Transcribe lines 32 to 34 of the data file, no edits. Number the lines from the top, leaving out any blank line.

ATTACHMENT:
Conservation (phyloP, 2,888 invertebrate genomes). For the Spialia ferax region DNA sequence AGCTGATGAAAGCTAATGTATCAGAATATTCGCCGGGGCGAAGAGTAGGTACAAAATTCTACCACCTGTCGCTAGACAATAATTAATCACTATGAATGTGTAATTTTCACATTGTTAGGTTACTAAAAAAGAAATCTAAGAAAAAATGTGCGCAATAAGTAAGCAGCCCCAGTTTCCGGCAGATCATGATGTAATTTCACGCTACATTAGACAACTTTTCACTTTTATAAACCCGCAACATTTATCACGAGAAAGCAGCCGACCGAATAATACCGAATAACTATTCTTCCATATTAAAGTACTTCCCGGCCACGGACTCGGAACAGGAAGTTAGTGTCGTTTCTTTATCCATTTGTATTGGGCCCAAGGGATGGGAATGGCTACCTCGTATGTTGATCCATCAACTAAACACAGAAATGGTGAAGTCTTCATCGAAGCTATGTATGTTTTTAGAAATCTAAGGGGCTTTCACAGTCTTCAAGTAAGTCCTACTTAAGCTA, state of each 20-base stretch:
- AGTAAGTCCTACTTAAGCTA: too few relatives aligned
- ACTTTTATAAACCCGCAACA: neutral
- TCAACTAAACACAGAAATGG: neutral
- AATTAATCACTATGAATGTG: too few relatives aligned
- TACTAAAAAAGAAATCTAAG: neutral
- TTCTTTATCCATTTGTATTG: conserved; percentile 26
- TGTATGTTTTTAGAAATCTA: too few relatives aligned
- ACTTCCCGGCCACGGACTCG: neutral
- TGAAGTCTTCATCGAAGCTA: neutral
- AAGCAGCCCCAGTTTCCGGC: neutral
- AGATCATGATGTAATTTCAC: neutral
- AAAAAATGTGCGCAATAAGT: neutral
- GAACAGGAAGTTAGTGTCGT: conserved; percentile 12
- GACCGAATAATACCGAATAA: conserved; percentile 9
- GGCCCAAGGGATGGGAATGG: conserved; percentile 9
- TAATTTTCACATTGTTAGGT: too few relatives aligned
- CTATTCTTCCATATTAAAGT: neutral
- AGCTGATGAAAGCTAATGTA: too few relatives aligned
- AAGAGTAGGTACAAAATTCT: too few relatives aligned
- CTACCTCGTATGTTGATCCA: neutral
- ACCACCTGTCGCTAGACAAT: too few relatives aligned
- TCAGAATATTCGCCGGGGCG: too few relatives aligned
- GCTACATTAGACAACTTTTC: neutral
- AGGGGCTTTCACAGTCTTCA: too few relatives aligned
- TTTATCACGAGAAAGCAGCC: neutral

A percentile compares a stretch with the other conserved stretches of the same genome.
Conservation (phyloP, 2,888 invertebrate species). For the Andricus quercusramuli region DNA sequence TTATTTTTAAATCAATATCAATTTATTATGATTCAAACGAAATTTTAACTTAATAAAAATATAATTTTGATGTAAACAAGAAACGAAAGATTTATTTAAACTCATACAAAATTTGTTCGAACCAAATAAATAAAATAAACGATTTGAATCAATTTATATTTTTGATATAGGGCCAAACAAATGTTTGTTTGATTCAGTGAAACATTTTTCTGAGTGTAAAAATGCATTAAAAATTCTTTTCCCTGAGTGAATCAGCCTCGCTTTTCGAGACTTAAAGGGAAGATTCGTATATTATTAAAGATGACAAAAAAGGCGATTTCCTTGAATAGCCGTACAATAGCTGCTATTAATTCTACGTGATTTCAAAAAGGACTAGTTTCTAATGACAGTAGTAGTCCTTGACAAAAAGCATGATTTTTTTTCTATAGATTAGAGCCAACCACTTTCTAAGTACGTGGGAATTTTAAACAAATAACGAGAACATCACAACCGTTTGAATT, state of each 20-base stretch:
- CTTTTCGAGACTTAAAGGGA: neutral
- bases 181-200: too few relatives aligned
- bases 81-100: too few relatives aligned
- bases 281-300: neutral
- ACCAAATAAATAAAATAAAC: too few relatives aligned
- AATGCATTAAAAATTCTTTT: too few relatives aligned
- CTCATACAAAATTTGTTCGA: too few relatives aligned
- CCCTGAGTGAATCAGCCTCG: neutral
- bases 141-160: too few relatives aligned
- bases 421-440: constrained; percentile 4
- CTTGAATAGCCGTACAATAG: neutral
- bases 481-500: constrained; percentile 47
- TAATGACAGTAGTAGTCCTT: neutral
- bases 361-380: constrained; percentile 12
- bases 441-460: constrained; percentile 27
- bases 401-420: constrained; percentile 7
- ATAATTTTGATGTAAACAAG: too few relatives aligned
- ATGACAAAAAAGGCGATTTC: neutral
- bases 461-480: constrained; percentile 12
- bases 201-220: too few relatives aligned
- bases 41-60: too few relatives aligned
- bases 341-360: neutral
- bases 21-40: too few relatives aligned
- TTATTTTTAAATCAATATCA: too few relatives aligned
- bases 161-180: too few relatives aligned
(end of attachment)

- bases 281-300: neutral
- ACCAAATAAATAAAATAAAC: too few relatives aligned
- AATGCATTAAAAATTCTTTT: too few relatives aligned